Naples FL Marriage Counseling: The Need for Acceptance

Home / Marriage Counseling SWFL / Naples FL Marriage Counseling: The Need for Acceptance

Naples FL Marriage Counseling: The Need for Acceptance

Naples FL Marriage Counseling:  The Need for Acceptance

Naples FL Marriage Counseling, among others, notes that prolonged loneliness is a traumatic experience.  Counselors at Naples FL marriage counseling sees this all the time with spouses who are struggling in their marriages. The sense of team has faded away. The sense of isolation has set in. Naples FL marriage counseling notes that many couples talk about being roommates who basically live separate lives. The sense of aloneness in the midst of a marital bond can be traumatic. Let’s now take a moment on focusing on the nature of loneliness out of marriage.

Ned Langford was an American who fought in the Spanish-American War in the Philippines in 1898. Nine years after he returned home and just months before he was to marry a woman named Jane, Ned learned that he had contracted leprosy while in the Philippines. After secretly seeing a number of doctors Ned ended up living for a year in New York City while being treated by a specialist. Fearing he could pass the disease to others, he isolated himself from social contact. Except for his younger brother, Tom, no one knew of Ned’s condition. For Tom, the thought of marriage was no longer a possibility. In fact, to spare his family and fiancé, Ned staged his suicide so others could get on with their lives. Soon after arriving in the city, he drove his car into the Hudson River at 2 am in the morning. He left enough identifying papers behind so the police could identify the victim, who they assumed was carried away by the current. At the end of his fruitless treatment, Ned wrote this letter to his brother, which I have shortened and edited, found in Perry Burgess’ 1940 book entitled, “Who Walk Alone.” Naples FL marriage counseling hopes you find value in this excerpt.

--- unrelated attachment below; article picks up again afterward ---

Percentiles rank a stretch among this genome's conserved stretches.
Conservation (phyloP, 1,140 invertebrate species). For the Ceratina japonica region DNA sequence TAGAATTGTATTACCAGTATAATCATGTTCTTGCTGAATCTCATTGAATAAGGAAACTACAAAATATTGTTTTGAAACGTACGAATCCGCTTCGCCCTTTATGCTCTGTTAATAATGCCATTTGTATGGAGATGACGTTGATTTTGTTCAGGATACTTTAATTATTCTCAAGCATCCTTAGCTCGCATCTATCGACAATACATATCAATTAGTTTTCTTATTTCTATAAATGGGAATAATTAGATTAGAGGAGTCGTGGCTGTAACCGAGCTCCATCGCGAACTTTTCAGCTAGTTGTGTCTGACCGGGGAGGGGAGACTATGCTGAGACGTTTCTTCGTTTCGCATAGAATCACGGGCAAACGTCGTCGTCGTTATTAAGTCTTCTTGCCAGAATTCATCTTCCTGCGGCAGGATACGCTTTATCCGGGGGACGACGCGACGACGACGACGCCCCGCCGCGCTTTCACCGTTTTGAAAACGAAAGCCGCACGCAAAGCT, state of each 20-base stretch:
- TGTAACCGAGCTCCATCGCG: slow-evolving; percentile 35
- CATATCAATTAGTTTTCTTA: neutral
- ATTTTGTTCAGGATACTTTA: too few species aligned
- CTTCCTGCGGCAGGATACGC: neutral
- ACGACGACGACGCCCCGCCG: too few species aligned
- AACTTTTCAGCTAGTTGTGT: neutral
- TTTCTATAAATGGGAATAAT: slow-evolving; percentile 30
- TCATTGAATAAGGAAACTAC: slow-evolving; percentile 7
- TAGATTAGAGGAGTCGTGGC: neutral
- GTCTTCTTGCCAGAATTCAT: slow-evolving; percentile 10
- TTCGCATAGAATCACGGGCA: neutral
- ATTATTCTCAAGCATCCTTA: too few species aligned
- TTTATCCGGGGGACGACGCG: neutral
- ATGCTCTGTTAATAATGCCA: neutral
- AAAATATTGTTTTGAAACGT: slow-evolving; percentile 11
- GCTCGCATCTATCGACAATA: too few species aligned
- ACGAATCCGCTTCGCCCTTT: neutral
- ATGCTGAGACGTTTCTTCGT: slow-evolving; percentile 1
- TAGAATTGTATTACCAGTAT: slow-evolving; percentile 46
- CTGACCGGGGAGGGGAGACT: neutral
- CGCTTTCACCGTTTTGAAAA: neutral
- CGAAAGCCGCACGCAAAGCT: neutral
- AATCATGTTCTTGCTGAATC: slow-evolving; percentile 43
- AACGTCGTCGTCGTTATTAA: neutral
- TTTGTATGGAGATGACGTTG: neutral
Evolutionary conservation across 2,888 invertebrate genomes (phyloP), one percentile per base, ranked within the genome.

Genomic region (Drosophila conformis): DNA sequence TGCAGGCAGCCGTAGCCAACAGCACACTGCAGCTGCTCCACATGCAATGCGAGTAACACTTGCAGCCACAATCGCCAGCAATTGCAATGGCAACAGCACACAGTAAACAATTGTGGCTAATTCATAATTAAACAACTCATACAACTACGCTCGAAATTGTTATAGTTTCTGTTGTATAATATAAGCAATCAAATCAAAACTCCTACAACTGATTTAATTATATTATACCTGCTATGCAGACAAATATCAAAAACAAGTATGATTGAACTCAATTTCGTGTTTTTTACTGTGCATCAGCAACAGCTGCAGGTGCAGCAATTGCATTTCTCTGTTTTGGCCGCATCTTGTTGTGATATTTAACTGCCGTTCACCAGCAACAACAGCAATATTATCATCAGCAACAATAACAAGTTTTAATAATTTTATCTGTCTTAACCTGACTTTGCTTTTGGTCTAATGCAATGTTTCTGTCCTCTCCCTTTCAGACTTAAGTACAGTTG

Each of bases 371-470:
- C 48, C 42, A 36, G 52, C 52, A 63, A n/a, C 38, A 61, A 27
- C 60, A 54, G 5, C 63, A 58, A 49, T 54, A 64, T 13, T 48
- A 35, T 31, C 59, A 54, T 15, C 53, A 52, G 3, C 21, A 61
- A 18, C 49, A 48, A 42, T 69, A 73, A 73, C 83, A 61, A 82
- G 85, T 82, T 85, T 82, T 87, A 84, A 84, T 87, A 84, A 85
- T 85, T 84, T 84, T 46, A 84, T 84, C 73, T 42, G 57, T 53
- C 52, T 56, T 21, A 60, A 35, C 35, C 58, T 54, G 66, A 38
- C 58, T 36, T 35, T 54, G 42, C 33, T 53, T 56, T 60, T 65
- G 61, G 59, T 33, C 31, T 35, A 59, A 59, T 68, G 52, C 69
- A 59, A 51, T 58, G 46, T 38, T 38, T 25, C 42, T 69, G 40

~ ~ ~ ~ ~ ~ ~ ~ ~ ~

Tom,

I’ve reached the end. It’s insane for me to attempt to go on longer with this farce. I’ve clung in stupid desperation to the thought that I would grow better, that I must grow better. I’ve refused, hour by hour, to believe that such a thing could or was actually happening to me.

For almost one year it has gone on just like that, hour by hour. Yes, minute following minute, every interminable waking minute trying to calm myself into believing that it wasn’t happening, that it couldn’t happen to me any more than it could happen to you, or mother, or Jane. Every foot of every block of the city streets that I have paced week in and week out, month in and month out, can testify to the prayers that I have breathed.

But it has happened, Tom. Incredible as it is, it has happened to me. I’m a leper, a leper who for a solid year has been living in a fool’s paradise of make-believe, pretending that I would once more see home. Even that some time I would be going back to Jane and that she would not ask where I had been, or why. That together we would begin our life. That’s not going to happen, Tom.